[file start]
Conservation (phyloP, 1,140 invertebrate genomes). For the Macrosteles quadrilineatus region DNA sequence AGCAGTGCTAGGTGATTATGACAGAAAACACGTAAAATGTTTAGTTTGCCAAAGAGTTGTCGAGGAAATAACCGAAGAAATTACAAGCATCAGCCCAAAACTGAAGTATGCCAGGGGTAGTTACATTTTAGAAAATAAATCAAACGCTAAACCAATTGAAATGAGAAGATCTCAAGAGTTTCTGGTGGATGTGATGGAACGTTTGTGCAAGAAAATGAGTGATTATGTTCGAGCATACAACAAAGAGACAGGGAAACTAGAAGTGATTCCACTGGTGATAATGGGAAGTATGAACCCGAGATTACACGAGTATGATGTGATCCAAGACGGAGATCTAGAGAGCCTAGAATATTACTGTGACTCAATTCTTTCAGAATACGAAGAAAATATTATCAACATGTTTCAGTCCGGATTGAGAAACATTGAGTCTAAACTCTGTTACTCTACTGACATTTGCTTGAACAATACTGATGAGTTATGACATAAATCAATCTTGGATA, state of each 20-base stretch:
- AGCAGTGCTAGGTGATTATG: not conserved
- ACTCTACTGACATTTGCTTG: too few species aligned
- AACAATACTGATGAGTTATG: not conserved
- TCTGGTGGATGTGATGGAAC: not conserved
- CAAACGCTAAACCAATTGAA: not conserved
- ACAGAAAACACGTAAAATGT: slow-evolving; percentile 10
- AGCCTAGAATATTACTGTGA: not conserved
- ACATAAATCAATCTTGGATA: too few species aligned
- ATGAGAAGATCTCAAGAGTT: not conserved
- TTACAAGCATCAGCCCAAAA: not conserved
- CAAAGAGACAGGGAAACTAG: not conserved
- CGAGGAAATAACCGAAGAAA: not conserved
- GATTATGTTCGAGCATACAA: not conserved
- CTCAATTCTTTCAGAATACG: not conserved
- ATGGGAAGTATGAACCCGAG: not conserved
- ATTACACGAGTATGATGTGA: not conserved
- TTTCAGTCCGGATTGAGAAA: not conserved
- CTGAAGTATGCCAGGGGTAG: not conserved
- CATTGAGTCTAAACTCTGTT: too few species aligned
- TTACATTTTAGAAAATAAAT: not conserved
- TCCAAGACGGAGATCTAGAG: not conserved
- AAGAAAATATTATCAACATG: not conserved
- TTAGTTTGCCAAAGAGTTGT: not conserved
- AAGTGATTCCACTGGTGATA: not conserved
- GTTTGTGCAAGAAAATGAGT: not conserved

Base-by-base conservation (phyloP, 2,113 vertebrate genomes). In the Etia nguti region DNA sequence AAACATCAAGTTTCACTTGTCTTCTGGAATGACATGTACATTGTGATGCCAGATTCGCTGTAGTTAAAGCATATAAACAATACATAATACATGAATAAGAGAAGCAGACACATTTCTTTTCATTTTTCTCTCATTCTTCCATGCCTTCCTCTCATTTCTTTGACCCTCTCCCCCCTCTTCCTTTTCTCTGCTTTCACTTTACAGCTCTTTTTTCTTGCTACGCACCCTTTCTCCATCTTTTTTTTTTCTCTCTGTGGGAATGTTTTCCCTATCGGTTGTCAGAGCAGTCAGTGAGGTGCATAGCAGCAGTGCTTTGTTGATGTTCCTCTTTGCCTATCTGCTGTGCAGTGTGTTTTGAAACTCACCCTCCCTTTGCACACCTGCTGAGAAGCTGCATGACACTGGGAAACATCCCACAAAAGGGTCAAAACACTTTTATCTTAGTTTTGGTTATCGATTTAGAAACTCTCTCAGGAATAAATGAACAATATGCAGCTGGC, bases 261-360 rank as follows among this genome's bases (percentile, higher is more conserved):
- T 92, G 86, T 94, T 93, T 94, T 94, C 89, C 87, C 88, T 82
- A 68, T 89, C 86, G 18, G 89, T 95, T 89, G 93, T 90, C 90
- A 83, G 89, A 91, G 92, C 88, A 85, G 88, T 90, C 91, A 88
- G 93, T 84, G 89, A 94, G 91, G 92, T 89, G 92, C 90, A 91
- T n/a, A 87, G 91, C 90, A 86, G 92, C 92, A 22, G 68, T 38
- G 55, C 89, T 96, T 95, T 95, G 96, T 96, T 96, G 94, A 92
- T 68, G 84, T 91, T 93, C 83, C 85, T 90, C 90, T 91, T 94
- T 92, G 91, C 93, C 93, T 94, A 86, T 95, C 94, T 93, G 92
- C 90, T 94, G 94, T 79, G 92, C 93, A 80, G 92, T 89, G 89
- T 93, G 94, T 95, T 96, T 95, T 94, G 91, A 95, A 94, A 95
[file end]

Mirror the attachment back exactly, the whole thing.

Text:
Conservation (phyloP, 1,140 invertebrate genomes). For the Macrosteles quadrilineatus region DNA sequence AGCAGTGCTAGGTGATTATGACAGAAAACACGTAAAATGTTTAGTTTGCCAAAGAGTTGTCGAGGAAATAACCGAAGAAATTACAAGCATCAGCCCAAAACTGAAGTATGCCAGGGGTAGTTACATTTTAGAAAATAAATCAAACGCTAAACCAATTGAAATGAGAAGATCTCAAGAGTTTCTGGTGGATGTGATGGAACGTTTGTGCAAGAAAATGAGTGATTATGTTCGAGCATACAACAAAGAGACAGGGAAACTAGAAGTGATTCCACTGGTGATAATGGGAAGTATGAACCCGAGATTACACGAGTATGATGTGATCCAAGACGGAGATCTAGAGAGCCTAGAATATTACTGTGACTCAATTCTTTCAGAATACGAAGAAAATATTATCAACATGTTTCAGTCCGGATTGAGAAACATTGAGTCTAAACTCTGTTACTCTACTGACATTTGCTTGAACAATACTGATGAGTTATGACATAAATCAATCTTGGATA, state of each 20-base stretch:
- AGCAGTGCTAGGTGATTATG: not conserved
- ACTCTACTGACATTTGCTTG: too few species aligned
- AACAATACTGATGAGTTATG: not conserved
- TCTGGTGGATGTGATGGAAC: not conserved
- CAAACGCTAAACCAATTGAA: not conserved
- ACAGAAAACACGTAAAATGT: slow-evolving; percentile 10
- AGCCTAGAATATTACTGTGA: not conserved
- ACATAAATCAATCTTGGATA: too few species aligned
- ATGAGAAGATCTCAAGAGTT: not conserved
- TTACAAGCATCAGCCCAAAA: not conserved
- CAAAGAGACAGGGAAACTAG: not conserved
- CGAGGAAATAACCGAAGAAA: not conserved
- GATTATGTTCGAGCATACAA: not conserved
- CTCAATTCTTTCAGAATACG: not conserved
- ATGGGAAGTATGAACCCGAG: not conserved
- ATTACACGAGTATGATGTGA: not conserved
- TTTCAGTCCGGATTGAGAAA: not conserved
- CTGAAGTATGCCAGGGGTAG: not conserved
- CATTGAGTCTAAACTCTGTT: too few species aligned
- TTACATTTTAGAAAATAAAT: not conserved
- TCCAAGACGGAGATCTAGAG: not conserved
- AAGAAAATATTATCAACATG: not conserved
- TTAGTTTGCCAAAGAGTTGT: not conserved
- AAGTGATTCCACTGGTGATA: not conserved
- GTTTGTGCAAGAAAATGAGT: not conserved

Base-by-base conservation (phyloP, 2,113 vertebrate genomes). In the Etia nguti region DNA sequence AAACATCAAGTTTCACTTGTCTTCTGGAATGACATGTACATTGTGATGCCAGATTCGCTGTAGTTAAAGCATATAAACAATACATAATACATGAATAAGAGAAGCAGACACATTTCTTTTCATTTTTCTCTCATTCTTCCATGCCTTCCTCTCATTTCTTTGACCCTCTCCCCCCTCTTCCTTTTCTCTGCTTTCACTTTACAGCTCTTTTTTCTTGCTACGCACCCTTTCTCCATCTTTTTTTTTTCTCTCTGTGGGAATGTTTTCCCTATCGGTTGTCAGAGCAGTCAGTGAGGTGCATAGCAGCAGTGCTTTGTTGATGTTCCTCTTTGCCTATCTGCTGTGCAGTGTGTTTTGAAACTCACCCTCCCTTTGCACACCTGCTGAGAAGCTGCATGACACTGGGAAACATCCCACAAAAGGGTCAAAACACTTTTATCTTAGTTTTGGTTATCGATTTAGAAACTCTCTCAGGAATAAATGAACAATATGCAGCTGGC, bases 261-360 rank as follows among this genome's bases (percentile, higher is more conserved):
- T 92, G 86, T 94, T 93, T 94, T 94, C 89, C 87, C 88, T 82
- A 68, T 89, C 86, G 18, G 89, T 95, T 89, G 93, T 90, C 90
- A 83, G 89, A 91, G 92, C 88, A 85, G 88, T 90, C 91, A 88
- G 93, T 84, G 89, A 94, G 91, G 92, T 89, G 92, C 90, A 91
- T n/a, A 87, G 91, C 90, A 86, G 92, C 92, A 22, G 68, T 38
- G 55, C 89, T 96, T 95, T 95, G 96, T 96, T 96, G 94, A 92
- T 68, G 84, T 91, T 93, C 83, C 85, T 90, C 90, T 91, T 94
- T 92, G 91, C 93, C 93, T 94, A 86, T 95, C 94, T 93, G 92
- C 90, T 94, G 94, T 79, G 92, C 93, A 80, G 92, T 89, G 89
- T 93, G 94, T 95, T 96, T 95, T 94, G 91, A 95, A 94, A 95